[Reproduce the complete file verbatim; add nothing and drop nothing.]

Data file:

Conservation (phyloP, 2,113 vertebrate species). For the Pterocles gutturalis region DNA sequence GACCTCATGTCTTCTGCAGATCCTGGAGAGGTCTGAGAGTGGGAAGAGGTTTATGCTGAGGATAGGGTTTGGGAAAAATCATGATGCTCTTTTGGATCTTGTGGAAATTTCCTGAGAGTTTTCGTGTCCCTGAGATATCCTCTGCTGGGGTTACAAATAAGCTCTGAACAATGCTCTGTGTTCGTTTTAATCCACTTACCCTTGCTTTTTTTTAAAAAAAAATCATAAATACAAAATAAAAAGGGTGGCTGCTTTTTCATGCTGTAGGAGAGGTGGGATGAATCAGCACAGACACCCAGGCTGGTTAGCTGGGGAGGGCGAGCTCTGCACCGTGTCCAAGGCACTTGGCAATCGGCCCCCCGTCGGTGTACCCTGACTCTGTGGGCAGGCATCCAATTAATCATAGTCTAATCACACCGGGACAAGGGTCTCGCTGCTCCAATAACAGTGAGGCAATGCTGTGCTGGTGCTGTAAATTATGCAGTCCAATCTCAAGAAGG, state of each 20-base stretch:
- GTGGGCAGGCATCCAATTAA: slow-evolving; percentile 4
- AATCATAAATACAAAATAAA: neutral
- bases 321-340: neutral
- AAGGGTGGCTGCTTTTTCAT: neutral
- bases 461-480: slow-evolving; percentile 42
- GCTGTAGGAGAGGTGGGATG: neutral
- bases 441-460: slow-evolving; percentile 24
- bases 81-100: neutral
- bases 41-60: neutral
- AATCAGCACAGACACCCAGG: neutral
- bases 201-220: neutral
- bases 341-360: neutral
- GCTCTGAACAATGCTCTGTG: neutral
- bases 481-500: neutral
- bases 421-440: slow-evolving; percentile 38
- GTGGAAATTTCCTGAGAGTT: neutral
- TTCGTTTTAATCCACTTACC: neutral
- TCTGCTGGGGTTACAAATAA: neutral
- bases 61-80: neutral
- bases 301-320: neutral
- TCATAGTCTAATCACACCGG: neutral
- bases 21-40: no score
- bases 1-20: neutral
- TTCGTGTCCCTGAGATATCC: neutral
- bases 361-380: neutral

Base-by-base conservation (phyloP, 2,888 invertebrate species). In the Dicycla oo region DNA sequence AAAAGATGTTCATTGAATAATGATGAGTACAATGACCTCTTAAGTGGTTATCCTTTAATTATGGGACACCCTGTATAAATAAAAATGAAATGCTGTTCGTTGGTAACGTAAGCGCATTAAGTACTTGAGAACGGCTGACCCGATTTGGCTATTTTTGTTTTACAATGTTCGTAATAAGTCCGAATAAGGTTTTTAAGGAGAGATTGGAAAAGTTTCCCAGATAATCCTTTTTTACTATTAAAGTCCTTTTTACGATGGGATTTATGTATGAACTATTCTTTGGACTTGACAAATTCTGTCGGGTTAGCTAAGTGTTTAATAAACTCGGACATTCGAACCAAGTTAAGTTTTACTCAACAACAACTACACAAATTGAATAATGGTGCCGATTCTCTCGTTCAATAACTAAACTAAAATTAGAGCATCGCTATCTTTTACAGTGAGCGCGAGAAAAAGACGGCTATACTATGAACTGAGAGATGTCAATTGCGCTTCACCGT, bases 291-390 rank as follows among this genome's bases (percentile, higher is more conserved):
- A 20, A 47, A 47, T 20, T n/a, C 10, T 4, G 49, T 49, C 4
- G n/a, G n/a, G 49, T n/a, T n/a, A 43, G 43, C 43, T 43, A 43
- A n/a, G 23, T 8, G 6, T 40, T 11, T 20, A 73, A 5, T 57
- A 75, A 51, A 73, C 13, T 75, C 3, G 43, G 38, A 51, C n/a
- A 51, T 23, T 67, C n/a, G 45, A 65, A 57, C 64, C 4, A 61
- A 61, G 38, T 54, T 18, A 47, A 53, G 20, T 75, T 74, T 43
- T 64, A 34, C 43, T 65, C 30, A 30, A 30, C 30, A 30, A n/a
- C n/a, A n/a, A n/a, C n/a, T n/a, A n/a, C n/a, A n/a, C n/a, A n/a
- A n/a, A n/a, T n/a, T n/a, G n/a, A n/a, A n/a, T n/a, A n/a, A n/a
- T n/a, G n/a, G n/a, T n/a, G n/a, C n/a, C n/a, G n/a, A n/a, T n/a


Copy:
Conservation (phyloP, 2,113 vertebrate species). For the Pterocles gutturalis region DNA sequence GACCTCATGTCTTCTGCAGATCCTGGAGAGGTCTGAGAGTGGGAAGAGGTTTATGCTGAGGATAGGGTTTGGGAAAAATCATGATGCTCTTTTGGATCTTGTGGAAATTTCCTGAGAGTTTTCGTGTCCCTGAGATATCCTCTGCTGGGGTTACAAATAAGCTCTGAACAATGCTCTGTGTTCGTTTTAATCCACTTACCCTTGCTTTTTTTTAAAAAAAAATCATAAATACAAAATAAAAAGGGTGGCTGCTTTTTCATGCTGTAGGAGAGGTGGGATGAATCAGCACAGACACCCAGGCTGGTTAGCTGGGGAGGGCGAGCTCTGCACCGTGTCCAAGGCACTTGGCAATCGGCCCCCCGTCGGTGTACCCTGACTCTGTGGGCAGGCATCCAATTAATCATAGTCTAATCACACCGGGACAAGGGTCTCGCTGCTCCAATAACAGTGAGGCAATGCTGTGCTGGTGCTGTAAATTATGCAGTCCAATCTCAAGAAGG, state of each 20-base stretch:
- GTGGGCAGGCATCCAATTAA: slow-evolving; percentile 4
- AATCATAAATACAAAATAAA: neutral
- bases 321-340: neutral
- AAGGGTGGCTGCTTTTTCAT: neutral
- bases 461-480: slow-evolving; percentile 42
- GCTGTAGGAGAGGTGGGATG: neutral
- bases 441-460: slow-evolving; percentile 24
- bases 81-100: neutral
- bases 41-60: neutral
- AATCAGCACAGACACCCAGG: neutral
- bases 201-220: neutral
- bases 341-360: neutral
- GCTCTGAACAATGCTCTGTG: neutral
- bases 481-500: neutral
- bases 421-440: slow-evolving; percentile 38
- GTGGAAATTTCCTGAGAGTT: neutral
- TTCGTTTTAATCCACTTACC: neutral
- TCTGCTGGGGTTACAAATAA: neutral
- bases 61-80: neutral
- bases 301-320: neutral
- TCATAGTCTAATCACACCGG: neutral
- bases 21-40: no score
- bases 1-20: neutral
- TTCGTGTCCCTGAGATATCC: neutral
- bases 361-380: neutral

Base-by-base conservation (phyloP, 2,888 invertebrate species). In the Dicycla oo region DNA sequence AAAAGATGTTCATTGAATAATGATGAGTACAATGACCTCTTAAGTGGTTATCCTTTAATTATGGGACACCCTGTATAAATAAAAATGAAATGCTGTTCGTTGGTAACGTAAGCGCATTAAGTACTTGAGAACGGCTGACCCGATTTGGCTATTTTTGTTTTACAATGTTCGTAATAAGTCCGAATAAGGTTTTTAAGGAGAGATTGGAAAAGTTTCCCAGATAATCCTTTTTTACTATTAAAGTCCTTTTTACGATGGGATTTATGTATGAACTATTCTTTGGACTTGACAAATTCTGTCGGGTTAGCTAAGTGTTTAATAAACTCGGACATTCGAACCAAGTTAAGTTTTACTCAACAACAACTACACAAATTGAATAATGGTGCCGATTCTCTCGTTCAATAACTAAACTAAAATTAGAGCATCGCTATCTTTTACAGTGAGCGCGAGAAAAAGACGGCTATACTATGAACTGAGAGATGTCAATTGCGCTTCACCGT, bases 291-390 rank as follows among this genome's bases (percentile, higher is more conserved):
- A 20, A 47, A 47, T 20, T n/a, C 10, T 4, G 49, T 49, C 4
- G n/a, G n/a, G 49, T n/a, T n/a, A 43, G 43, C 43, T 43, A 43
- A n/a, G 23, T 8, G 6, T 40, T 11, T 20, A 73, A 5, T 57
- A 75, A 51, A 73, C 13, T 75, C 3, G 43, G 38, A 51, C n/a
- A 51, T 23, T 67, C n/a, G 45, A 65, A 57, C 64, C 4, A 61
- A 61, G 38, T 54, T 18, A 47, A 53, G 20, T 75, T 74, T 43
- T 64, A 34, C 43, T 65, C 30, A 30, A 30, C 30, A 30, A n/a
- C n/a, A n/a, A n/a, C n/a, T n/a, A n/a, C n/a, A n/a, C n/a, A n/a
- A n/a, A n/a, T n/a, T n/a, G n/a, A n/a, A n/a, T n/a, A n/a, A n/a
- T n/a, G n/a, G n/a, T n/a, G n/a, C n/a, C n/a, G n/a, A n/a, T n/a